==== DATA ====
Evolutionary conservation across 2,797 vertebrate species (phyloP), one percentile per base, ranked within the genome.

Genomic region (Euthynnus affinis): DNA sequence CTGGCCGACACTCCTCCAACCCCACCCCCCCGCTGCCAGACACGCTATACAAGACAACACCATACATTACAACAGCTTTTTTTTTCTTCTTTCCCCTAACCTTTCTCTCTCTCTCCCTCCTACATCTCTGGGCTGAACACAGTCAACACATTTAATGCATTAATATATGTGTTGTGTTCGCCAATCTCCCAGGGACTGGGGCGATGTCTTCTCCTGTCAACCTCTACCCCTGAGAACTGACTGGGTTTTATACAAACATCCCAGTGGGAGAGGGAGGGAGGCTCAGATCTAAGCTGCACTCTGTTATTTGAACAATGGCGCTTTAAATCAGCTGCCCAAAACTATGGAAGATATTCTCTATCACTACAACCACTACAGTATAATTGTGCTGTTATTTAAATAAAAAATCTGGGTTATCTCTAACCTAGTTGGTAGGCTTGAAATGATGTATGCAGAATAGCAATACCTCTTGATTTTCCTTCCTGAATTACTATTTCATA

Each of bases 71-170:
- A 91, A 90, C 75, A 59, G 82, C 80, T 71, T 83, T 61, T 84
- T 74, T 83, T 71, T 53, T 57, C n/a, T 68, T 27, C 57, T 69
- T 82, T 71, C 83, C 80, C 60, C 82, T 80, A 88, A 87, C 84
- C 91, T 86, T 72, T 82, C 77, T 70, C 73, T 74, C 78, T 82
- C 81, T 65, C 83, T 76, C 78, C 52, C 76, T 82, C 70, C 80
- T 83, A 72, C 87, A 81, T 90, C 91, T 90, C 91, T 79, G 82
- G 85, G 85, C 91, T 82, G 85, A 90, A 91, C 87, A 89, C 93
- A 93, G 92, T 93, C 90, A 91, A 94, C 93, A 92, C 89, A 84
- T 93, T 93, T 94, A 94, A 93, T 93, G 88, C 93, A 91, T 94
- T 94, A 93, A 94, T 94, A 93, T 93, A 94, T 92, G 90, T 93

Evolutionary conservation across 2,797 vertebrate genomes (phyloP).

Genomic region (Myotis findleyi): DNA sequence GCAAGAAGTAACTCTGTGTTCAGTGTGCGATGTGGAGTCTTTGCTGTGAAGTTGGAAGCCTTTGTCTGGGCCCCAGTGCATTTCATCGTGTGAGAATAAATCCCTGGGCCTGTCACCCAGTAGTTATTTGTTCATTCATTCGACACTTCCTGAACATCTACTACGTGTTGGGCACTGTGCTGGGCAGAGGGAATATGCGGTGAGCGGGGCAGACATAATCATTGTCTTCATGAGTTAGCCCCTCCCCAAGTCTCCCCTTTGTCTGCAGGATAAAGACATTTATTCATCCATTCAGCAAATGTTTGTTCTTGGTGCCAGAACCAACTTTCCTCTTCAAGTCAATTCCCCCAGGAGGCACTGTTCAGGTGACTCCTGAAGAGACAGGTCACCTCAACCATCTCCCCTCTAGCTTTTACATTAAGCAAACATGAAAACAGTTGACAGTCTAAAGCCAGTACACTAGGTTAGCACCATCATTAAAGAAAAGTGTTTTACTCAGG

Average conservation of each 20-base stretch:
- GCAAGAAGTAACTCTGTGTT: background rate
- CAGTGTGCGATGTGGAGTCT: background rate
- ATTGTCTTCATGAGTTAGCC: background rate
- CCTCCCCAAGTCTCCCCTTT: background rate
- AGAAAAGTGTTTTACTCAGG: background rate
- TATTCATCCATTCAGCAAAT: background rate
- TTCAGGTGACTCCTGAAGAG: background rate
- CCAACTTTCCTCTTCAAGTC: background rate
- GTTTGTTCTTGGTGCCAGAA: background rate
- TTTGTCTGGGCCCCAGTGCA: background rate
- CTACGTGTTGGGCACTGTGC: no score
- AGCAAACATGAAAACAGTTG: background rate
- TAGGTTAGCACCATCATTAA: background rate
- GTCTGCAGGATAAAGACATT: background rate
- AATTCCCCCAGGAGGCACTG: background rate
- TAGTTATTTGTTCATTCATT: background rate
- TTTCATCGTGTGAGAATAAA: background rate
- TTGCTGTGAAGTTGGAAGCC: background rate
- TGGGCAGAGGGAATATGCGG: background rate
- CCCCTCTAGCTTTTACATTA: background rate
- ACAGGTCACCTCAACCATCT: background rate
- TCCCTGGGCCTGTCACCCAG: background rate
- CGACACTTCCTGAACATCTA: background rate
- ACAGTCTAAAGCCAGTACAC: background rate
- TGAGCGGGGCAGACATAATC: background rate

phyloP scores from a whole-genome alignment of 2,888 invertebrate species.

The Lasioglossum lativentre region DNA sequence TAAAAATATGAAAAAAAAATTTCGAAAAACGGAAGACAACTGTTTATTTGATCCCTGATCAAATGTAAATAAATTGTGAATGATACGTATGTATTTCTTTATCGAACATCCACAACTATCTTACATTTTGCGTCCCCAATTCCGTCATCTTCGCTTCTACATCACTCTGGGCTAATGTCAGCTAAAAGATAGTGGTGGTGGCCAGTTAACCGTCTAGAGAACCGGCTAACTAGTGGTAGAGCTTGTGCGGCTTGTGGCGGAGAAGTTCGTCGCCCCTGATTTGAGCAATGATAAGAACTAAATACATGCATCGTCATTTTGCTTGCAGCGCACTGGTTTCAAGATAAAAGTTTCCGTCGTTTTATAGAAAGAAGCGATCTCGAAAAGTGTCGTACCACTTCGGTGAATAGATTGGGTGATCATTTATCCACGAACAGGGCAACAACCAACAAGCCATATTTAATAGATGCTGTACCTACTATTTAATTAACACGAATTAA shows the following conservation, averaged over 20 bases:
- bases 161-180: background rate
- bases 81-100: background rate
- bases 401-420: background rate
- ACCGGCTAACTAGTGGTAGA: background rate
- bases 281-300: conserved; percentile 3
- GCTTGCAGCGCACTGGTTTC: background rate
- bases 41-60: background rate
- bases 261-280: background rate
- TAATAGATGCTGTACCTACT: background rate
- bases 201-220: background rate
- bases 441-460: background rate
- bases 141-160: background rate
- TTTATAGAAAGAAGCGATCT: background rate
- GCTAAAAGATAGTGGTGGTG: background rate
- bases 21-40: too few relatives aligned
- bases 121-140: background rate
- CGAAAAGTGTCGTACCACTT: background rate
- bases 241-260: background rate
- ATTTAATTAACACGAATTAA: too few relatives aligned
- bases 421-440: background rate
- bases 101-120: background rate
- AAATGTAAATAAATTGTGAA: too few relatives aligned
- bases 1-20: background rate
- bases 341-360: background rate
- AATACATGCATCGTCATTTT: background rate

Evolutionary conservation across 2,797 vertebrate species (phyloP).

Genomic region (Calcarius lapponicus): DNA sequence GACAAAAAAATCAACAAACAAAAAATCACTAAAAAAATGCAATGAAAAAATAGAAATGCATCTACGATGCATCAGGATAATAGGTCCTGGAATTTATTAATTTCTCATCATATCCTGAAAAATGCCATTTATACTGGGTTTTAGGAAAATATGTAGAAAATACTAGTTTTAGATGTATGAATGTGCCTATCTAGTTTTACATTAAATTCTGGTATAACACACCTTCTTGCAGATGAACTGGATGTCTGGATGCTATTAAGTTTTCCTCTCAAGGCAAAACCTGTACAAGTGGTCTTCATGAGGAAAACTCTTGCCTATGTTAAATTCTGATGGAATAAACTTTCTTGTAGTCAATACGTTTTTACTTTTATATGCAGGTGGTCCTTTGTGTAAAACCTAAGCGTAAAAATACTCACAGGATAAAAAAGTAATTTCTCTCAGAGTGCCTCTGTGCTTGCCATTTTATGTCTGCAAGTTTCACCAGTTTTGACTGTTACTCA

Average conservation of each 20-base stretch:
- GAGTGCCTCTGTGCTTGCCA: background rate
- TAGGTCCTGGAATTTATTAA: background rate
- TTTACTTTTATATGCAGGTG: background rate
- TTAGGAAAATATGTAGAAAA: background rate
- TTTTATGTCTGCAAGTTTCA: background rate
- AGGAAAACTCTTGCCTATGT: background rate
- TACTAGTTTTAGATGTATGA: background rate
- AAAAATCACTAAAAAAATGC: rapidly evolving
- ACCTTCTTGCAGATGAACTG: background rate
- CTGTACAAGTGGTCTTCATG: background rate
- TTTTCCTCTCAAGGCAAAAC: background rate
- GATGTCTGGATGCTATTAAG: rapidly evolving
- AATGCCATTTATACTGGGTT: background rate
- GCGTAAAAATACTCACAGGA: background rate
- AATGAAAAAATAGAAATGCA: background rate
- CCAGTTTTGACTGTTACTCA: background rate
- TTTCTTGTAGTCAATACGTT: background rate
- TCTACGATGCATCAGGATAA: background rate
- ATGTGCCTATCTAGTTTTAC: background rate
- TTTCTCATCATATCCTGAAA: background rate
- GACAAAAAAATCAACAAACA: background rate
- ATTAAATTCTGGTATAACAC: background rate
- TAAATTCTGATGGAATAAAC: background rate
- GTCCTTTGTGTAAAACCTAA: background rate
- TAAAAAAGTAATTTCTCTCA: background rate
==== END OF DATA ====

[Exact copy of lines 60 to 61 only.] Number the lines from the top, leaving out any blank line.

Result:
- CGAAAAGTGTCGTACCACTT: background rate
- bases 241-260: background rate